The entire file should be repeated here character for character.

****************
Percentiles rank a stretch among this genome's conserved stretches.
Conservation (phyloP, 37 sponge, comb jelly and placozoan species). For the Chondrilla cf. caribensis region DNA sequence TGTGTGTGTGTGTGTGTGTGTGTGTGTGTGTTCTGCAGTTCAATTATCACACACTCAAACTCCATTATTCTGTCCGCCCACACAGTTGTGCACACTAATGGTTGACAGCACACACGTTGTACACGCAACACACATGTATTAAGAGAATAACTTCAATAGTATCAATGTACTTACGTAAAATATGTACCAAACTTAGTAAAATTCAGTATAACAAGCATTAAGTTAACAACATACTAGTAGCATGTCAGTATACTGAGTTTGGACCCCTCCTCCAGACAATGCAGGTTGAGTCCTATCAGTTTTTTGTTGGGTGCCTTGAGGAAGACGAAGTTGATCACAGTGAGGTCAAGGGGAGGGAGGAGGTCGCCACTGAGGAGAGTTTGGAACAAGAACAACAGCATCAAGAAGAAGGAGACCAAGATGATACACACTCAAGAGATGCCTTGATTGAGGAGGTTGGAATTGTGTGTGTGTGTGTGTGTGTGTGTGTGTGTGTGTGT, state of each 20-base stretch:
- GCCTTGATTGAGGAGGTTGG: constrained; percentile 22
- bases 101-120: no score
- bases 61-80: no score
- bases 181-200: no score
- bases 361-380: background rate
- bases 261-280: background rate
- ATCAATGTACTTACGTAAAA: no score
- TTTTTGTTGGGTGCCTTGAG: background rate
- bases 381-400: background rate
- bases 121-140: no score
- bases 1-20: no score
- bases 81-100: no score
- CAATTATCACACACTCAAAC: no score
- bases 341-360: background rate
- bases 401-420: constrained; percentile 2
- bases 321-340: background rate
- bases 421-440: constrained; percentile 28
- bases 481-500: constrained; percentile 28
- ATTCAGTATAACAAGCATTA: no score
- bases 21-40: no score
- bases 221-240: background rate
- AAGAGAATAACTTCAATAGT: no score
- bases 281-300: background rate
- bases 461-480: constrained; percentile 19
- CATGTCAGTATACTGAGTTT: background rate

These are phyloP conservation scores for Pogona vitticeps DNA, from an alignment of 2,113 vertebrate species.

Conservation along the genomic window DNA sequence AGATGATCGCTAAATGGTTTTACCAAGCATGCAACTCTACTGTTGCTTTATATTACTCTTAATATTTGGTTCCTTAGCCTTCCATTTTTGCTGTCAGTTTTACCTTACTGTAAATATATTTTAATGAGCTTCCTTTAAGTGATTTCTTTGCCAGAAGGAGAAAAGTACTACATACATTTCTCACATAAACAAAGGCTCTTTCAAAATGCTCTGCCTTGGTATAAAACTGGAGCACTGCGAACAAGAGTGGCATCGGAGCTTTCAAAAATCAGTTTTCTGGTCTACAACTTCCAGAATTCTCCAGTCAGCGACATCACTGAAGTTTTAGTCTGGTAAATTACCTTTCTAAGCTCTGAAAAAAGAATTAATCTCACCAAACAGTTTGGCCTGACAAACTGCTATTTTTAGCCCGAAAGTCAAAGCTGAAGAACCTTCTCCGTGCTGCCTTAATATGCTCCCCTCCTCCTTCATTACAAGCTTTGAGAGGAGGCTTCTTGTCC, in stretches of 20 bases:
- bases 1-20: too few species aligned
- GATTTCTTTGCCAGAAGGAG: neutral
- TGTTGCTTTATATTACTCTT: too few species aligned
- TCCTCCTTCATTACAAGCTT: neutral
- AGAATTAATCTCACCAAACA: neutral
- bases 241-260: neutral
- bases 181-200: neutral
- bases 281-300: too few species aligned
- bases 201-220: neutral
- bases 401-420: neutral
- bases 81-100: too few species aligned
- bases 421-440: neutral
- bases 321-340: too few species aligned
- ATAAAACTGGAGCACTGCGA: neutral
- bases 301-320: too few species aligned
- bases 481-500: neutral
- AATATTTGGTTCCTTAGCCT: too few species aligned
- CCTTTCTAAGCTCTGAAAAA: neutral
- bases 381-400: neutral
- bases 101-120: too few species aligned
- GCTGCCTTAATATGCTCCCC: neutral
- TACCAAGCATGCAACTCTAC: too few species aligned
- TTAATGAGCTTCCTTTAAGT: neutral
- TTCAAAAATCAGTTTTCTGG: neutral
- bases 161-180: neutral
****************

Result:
Percentiles rank a stretch among this genome's conserved stretches.
Conservation (phyloP, 37 sponge, comb jelly and placozoan species). For the Chondrilla cf. caribensis region DNA sequence TGTGTGTGTGTGTGTGTGTGTGTGTGTGTGTTCTGCAGTTCAATTATCACACACTCAAACTCCATTATTCTGTCCGCCCACACAGTTGTGCACACTAATGGTTGACAGCACACACGTTGTACACGCAACACACATGTATTAAGAGAATAACTTCAATAGTATCAATGTACTTACGTAAAATATGTACCAAACTTAGTAAAATTCAGTATAACAAGCATTAAGTTAACAACATACTAGTAGCATGTCAGTATACTGAGTTTGGACCCCTCCTCCAGACAATGCAGGTTGAGTCCTATCAGTTTTTTGTTGGGTGCCTTGAGGAAGACGAAGTTGATCACAGTGAGGTCAAGGGGAGGGAGGAGGTCGCCACTGAGGAGAGTTTGGAACAAGAACAACAGCATCAAGAAGAAGGAGACCAAGATGATACACACTCAAGAGATGCCTTGATTGAGGAGGTTGGAATTGTGTGTGTGTGTGTGTGTGTGTGTGTGTGTGTGTGT, state of each 20-base stretch:
- GCCTTGATTGAGGAGGTTGG: constrained; percentile 22
- bases 101-120: no score
- bases 61-80: no score
- bases 181-200: no score
- bases 361-380: background rate
- bases 261-280: background rate
- ATCAATGTACTTACGTAAAA: no score
- TTTTTGTTGGGTGCCTTGAG: background rate
- bases 381-400: background rate
- bases 121-140: no score
- bases 1-20: no score
- bases 81-100: no score
- CAATTATCACACACTCAAAC: no score
- bases 341-360: background rate
- bases 401-420: constrained; percentile 2
- bases 321-340: background rate
- bases 421-440: constrained; percentile 28
- bases 481-500: constrained; percentile 28
- ATTCAGTATAACAAGCATTA: no score
- bases 21-40: no score
- bases 221-240: background rate
- AAGAGAATAACTTCAATAGT: no score
- bases 281-300: background rate
- bases 461-480: constrained; percentile 19
- CATGTCAGTATACTGAGTTT: background rate

These are phyloP conservation scores for Pogona vitticeps DNA, from an alignment of 2,113 vertebrate species.

Conservation along the genomic window DNA sequence AGATGATCGCTAAATGGTTTTACCAAGCATGCAACTCTACTGTTGCTTTATATTACTCTTAATATTTGGTTCCTTAGCCTTCCATTTTTGCTGTCAGTTTTACCTTACTGTAAATATATTTTAATGAGCTTCCTTTAAGTGATTTCTTTGCCAGAAGGAGAAAAGTACTACATACATTTCTCACATAAACAAAGGCTCTTTCAAAATGCTCTGCCTTGGTATAAAACTGGAGCACTGCGAACAAGAGTGGCATCGGAGCTTTCAAAAATCAGTTTTCTGGTCTACAACTTCCAGAATTCTCCAGTCAGCGACATCACTGAAGTTTTAGTCTGGTAAATTACCTTTCTAAGCTCTGAAAAAAGAATTAATCTCACCAAACAGTTTGGCCTGACAAACTGCTATTTTTAGCCCGAAAGTCAAAGCTGAAGAACCTTCTCCGTGCTGCCTTAATATGCTCCCCTCCTCCTTCATTACAAGCTTTGAGAGGAGGCTTCTTGTCC, in stretches of 20 bases:
- bases 1-20: too few species aligned
- GATTTCTTTGCCAGAAGGAG: neutral
- TGTTGCTTTATATTACTCTT: too few species aligned
- TCCTCCTTCATTACAAGCTT: neutral
- AGAATTAATCTCACCAAACA: neutral
- bases 241-260: neutral
- bases 181-200: neutral
- bases 281-300: too few species aligned
- bases 201-220: neutral
- bases 401-420: neutral
- bases 81-100: too few species aligned
- bases 421-440: neutral
- bases 321-340: too few species aligned
- ATAAAACTGGAGCACTGCGA: neutral
- bases 301-320: too few species aligned
- bases 481-500: neutral
- AATATTTGGTTCCTTAGCCT: too few species aligned
- CCTTTCTAAGCTCTGAAAAA: neutral
- bases 381-400: neutral
- bases 101-120: too few species aligned
- GCTGCCTTAATATGCTCCCC: neutral
- TACCAAGCATGCAACTCTAC: too few species aligned
- TTAATGAGCTTCCTTTAAGT: neutral
- TTCAAAAATCAGTTTTCTGG: neutral
- bases 161-180: neutral